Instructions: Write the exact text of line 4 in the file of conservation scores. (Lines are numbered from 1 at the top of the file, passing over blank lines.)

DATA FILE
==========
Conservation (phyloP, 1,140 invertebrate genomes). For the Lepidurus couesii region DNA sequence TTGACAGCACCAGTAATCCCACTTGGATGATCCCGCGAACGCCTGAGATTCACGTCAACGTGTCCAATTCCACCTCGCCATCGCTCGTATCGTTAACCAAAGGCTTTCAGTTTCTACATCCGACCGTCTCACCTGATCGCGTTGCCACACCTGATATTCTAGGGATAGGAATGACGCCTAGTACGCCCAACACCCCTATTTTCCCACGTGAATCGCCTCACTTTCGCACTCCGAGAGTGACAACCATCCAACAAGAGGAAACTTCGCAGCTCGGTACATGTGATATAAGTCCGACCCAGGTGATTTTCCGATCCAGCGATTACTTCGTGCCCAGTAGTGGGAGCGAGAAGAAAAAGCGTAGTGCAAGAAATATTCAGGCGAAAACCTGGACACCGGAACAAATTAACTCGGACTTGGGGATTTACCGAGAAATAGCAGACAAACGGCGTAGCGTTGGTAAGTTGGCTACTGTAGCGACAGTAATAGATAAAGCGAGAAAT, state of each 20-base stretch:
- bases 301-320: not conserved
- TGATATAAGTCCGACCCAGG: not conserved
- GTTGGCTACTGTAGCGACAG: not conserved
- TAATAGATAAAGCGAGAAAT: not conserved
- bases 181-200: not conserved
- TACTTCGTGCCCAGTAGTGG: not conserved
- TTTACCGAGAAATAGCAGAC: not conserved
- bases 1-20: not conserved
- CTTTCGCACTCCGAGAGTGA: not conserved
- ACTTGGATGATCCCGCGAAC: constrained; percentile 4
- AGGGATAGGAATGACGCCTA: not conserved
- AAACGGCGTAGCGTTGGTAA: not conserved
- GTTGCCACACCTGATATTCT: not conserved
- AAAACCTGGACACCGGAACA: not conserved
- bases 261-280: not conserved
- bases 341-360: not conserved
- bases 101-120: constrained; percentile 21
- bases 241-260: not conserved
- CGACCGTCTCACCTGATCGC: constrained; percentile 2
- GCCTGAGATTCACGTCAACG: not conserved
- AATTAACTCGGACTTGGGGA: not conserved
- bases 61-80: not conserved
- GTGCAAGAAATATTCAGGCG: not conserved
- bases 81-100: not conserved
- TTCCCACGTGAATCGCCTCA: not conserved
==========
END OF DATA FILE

- GTTGGCTACTGTAGCGACAG: not conserved